Productive Open Design Spaces (PODS) are a team-based opportunity for groups of Georgetown faculty, staff, and graduate students to explore a curricular or pedagogical project in a flexible, design-centered studio environment. With the support of a facilitator and CNDLS coaches, teams are provided space and time to think through their project, design potential solutions, get feedback from peers, and plan for continued development. Please note that while teams may contain members not affiliated with Georgetown University, each team must have at least two Georgetown team members to be eligible to participate.
PODS meets every morning of TLISI (May 20 – 23, 2019). This includes an opening session on Monday morning before TLISI officially begins. We anticipate that we will start at 9:30am each morning, but the schedule is still being worked out with the rest of the TLISI schedule. We will communicate details on timing and location to all accepted PODS teams.
Teams that wish to apply to PODS may submit a proposal, due March 22, 2019. Each project team should submit a single proposal, with one person listed as the lead contact person with whom we can communicate about your application. We will begin to notify teams of acceptance in the beginning of April.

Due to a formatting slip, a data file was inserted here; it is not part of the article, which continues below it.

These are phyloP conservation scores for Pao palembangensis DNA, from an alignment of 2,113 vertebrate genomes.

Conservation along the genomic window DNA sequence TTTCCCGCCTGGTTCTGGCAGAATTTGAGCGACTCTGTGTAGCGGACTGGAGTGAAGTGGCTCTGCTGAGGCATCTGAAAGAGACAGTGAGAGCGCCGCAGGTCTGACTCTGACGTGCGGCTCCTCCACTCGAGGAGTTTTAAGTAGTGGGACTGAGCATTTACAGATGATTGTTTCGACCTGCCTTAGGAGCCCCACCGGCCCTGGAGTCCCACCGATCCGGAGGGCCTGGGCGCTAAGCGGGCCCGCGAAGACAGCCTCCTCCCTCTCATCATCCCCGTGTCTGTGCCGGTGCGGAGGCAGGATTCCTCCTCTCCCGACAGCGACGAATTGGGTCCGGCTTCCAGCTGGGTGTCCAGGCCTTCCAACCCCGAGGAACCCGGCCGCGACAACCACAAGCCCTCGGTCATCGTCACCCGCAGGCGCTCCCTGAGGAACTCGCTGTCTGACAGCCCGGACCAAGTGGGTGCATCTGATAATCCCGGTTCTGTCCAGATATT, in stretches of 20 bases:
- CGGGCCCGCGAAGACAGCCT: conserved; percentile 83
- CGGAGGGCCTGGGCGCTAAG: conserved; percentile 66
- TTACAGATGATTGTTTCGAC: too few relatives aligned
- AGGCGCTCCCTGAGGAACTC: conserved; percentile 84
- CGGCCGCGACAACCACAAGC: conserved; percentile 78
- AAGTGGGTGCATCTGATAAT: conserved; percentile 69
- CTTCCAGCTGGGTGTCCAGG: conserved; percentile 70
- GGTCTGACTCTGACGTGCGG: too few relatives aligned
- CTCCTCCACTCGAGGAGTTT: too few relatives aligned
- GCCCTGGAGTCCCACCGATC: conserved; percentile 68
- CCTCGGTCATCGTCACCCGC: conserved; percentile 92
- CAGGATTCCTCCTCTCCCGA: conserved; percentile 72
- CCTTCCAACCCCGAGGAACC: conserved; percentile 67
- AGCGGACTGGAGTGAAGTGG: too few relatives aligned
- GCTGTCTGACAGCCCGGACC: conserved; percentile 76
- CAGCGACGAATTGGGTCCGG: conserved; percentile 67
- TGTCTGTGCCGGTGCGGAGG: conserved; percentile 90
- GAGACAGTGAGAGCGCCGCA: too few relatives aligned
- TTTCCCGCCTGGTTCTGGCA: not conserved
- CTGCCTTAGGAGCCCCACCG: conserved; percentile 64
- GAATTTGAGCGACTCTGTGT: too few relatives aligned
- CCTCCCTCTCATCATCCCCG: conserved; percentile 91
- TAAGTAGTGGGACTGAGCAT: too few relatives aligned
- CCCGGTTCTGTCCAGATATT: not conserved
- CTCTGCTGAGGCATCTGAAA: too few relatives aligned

To participate in PODS, each member of your team will need to register for TLISI. General registration for TLISI will open in March.
The Public Humanities / Connected Academics team has participated in PODS for three years in a row. Having focused time at PODS has enabled them to move from planning implementation of their Mellon grant to drafting a Public Humanities PhD/certificate program to brainstorming for a Humanities center at Georgetown.
The SFS Proseminar group worked to create/re-create the curriculum and pedagogical approach for attaching 1-credit writing studios to SFS Proseminar sections. In addition to aiding the students in their work in these courses, these writing studios will also fulfill the general requirements for the University first-year writing requirement.
The Georgetown Escape Room team used PODS to plan a multi-phase project to design, build, user-test and provide training on an escape room framework that will enable faculty and other members of the GU community to incorporate escape rooms as an element of their instruction, research, and outreach. The team received a TEL Pilot Grant and a Curriculum Enrichment Grant for work with two separate classes following PODS. The team has subsequently collaborated with students to develop prototype puzzles and narratives that can be adapted as needed for educational escape rooms on any topic, including library research skills.
The Disability Studies Studio Collaborative used PODS to engage in curriculum mapping and other design practices in order to push the development of a micro-credential or matrix requirement to the next stage through planning for three interconnecting courses. Following PODS, they conducted a student survey and worked toward the successful approval of a Disabilities Studies minor.